Kevin G. Der’s New York Times crossword — pannonica’s write-up
You know what? I really like this theme. It’s almost too good for a Monday. It’s a rare theme that presents well-worn phrases in a new shape without resorting to strange distortions or tortured puns. Here we have an assortment of trite bumper sticker slogans with the key element omitted. The effect is quite striking.
- 20a. [Start of a bumper sticker that may end with one's favorite vacation spot] I’D RATHER BE IN …
- 29a. [Start of a bumper sticker that may end with one's favorite hobby] HONK IF YOU LOVE …
- 45a. [Start of a bumper sticker that may end with one's favorite (usually expensive) vehicle] MY OTHER CAR IS A …
- 54a. [Start of a bumper sticker that may end with one's favorite attraction] WILL BRAKE FOR …
Not sure about the clue for that last one. Anyway, I can’t help imagining recombining what’s on hand: I’d rather be in … My other car, and Honk if you love … Will.
Unfortunately, there is a downside to such a splendid theme, and that’s the supporting fill. CAF, UNC, PLEB, PED, PSIS, CID, AVES are just not what I want to see in a Monday grid. Even the long fill is mostly sour. DNA SAMPLING, SIDE BENEFIT, BAD OMEN, IN HEAVEN, SAND PIT … these just don’t please, although TEA HOUSE, FUTURAMA, and EXPELLED are all right.
- In the news: 19a [ __ Krabappel of "The Simpsons"] EDNA, voiced by Marcia Wallace, who died just a few weeks ago; the character has been retired from the show. 36d [Jewish turnover] KNISH; there was a factory fire at the establishment of the iconic Gabila’s.
- Jelly double-play: 1d [Alternative to jelly] JAM, 61d [Jelly container] JAM. Sorry, JAR.
- THAI (4d) needs to start being clued in some way other than “spicy” cuisine. It’s becoming ridiculous. Tie-in with 37d [4-Down skewered meat dish] SATAY.
Above average theme + below average surrounding fill = average puzzle.
Bruce Venzke’s CrosSynergy / Washington Post crossword, “Hardly Total Recall” – Dave Sullivan’s review
Three grid-spanning entries all clued as [Lost, in a way]:
- FADED FROM MEMORY
- ALL BUT FORGOTTEN
- NOT COMING TO MIND
Each of these describes how I increasing feel these days in my advancing years! Anyway, all three are pretty tight phrases that refer to the process of memory loss. Highlights of the rest of the fill were the yummy TIRAMISU (which comes from the Italian “pick me up”), BIG MAN, and SLAM-BANG. A couple of entries seemed very similar–AMOK and GROK and then ILSA and ILKA, the latter clued as the unfamiliar (to me anyway) [Chase of old game shows]. It’s funny that this page doesn’t appear to mention any game shows she was on, can anyone enlighten me here?
Brendan Quigley’s blog crossword, “Themeless Monday”
This 72-worder features a few terrific 11s:
- 1a. [Guy Fawkes's crime], LESE-MAJESTE. Insulting a ruler is not a crime in the US.
- 17a. [Surface rival], GOOGLE NEXUS. Tablets.
- 66a. [Protest big time], RAISE A STINK.
- 68a. [Robertson family TV show], DUCK DYNASTY. Never seen it, didn’t know the surname involved, still love it as a crossword answer.
EXPLORATION is just a regular word, and I’ve never encountered OUT-AND-OUTER (62a. [Extremist])before; dictionary tells me it’s both informal and archaic.
- 35a. [Connecticut location where Scrabble was invented], NEWTOWN. You can’t object to Scrabble trivia, even if the town isn’t so well-known otherwise.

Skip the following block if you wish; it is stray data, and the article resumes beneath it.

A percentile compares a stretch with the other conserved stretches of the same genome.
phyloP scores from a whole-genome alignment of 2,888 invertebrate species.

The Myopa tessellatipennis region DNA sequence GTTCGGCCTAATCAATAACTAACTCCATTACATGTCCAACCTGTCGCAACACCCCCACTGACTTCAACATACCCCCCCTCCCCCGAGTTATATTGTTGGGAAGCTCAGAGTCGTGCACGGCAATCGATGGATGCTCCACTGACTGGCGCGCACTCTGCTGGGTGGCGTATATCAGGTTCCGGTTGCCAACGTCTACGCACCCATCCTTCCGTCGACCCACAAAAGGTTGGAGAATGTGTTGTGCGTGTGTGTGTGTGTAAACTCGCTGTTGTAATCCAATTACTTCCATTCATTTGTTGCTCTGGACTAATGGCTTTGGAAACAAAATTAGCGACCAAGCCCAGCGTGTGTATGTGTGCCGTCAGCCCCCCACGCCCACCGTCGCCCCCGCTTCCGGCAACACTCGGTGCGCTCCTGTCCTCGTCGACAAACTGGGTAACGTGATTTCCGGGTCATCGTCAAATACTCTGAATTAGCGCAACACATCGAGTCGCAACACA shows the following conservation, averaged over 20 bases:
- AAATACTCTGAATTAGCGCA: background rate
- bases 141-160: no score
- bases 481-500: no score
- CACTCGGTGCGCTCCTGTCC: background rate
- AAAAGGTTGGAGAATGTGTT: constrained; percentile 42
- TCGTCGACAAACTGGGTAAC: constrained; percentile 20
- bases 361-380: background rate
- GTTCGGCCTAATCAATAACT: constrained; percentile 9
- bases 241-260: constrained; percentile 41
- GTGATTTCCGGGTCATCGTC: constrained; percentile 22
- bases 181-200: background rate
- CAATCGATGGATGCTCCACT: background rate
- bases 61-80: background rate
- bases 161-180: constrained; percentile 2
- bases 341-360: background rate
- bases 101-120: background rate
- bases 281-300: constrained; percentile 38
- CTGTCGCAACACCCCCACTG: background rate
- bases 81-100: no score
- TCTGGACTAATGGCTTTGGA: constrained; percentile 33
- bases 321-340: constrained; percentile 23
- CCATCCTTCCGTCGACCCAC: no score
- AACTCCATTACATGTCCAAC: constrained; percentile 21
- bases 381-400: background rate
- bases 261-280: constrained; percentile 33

- 3d. ["Queer old dean" reverend], SPOONER. “Dear old queen,” unspoonerized.
- 12d. [Often-plucked thing], EYEBROW.
- 14d. [Maintenance], UPKEEP. Feel like this word doesn’t get much play in crosswords.
- 36d. [Kumho product (admit it, you laughed at the brand name)], TIRE. True. I have been in tire stores and laughed at this brand name.
- 44d. [Intestinal woe], COLITIS. Support the Crohn’s & Colitis Foundation of America! I know several folks who cope with ulcerative colitis or Crohn’s disease.
- 46d. [Vegetarian's option for this Thursday], TOFURKY. Never tried it myself.
Could always do without little-known Finnish actress Taina ELG.
Vocabulary word of the day: 8d. [Annual, as Mediterranean winds], ETESIAN. You might think this word derives from the French word for summer, été, but no. Éte comes from the Latin for “summer,” aestas, while ETESIAN comes from Latin and Greek etesius and etesios, meaning “annual.”
Did not know NORA, [Actress Swinburne]; she started in the theatre almost a century ago and retired from stage/film/TV in her 70s (and in the ’70s).
3.5 stars. The zippiness of the 11s wasn’t quite powerful enough to make me overlook ELG and a few other short blahs (abbreviations and whatnot).
Matt Skoczen’s Los Angeles Times crossword — pannonica’s write-up
Not certain I understand the phrasing of the revealing clue, but the theme itself is easy enough to grasp.
- 64a. [Discussing the job with colleagues, and what the last words of the answers to the starred clues seem to be doing] TALKING SHOP.
- 17a. [*Fluffy carnival treat] COTTON CANDY.
- 23a. [*"West Side Story film actress] NATALIE WOOD.
- 40a. [*"You first," facetiously] AGE BEFORE BEAUTY.
- 50a. [*Favorite in the classroom] TEACHER’S PET.
The terminal word of each can precede “shop” to create familiar places, but I fail to see how they “seem to be” TALKING SHOP as per the revealer. Three of the four compound answers are retail establishments, while the other (WOOD SHOP) is a place of typically nonremunerative activity. Would have been better to have either more consistency or more variety.
Basic theme, nothing exciting. Essentially what’s anticipated for a Monday, albeit not eagerly.
Rather a lot of crosswordese, abbrevs., and partials, possibly more than we like to see for supposed introductory, tyro-friendly puzzles.
Favorite clue, for its contemporary vibe, is 22d [Singsongy "This is an uncomfortable moment] AWKWARD. You know, like when your take on a crossword puzzle offends a bunch of other people, or something.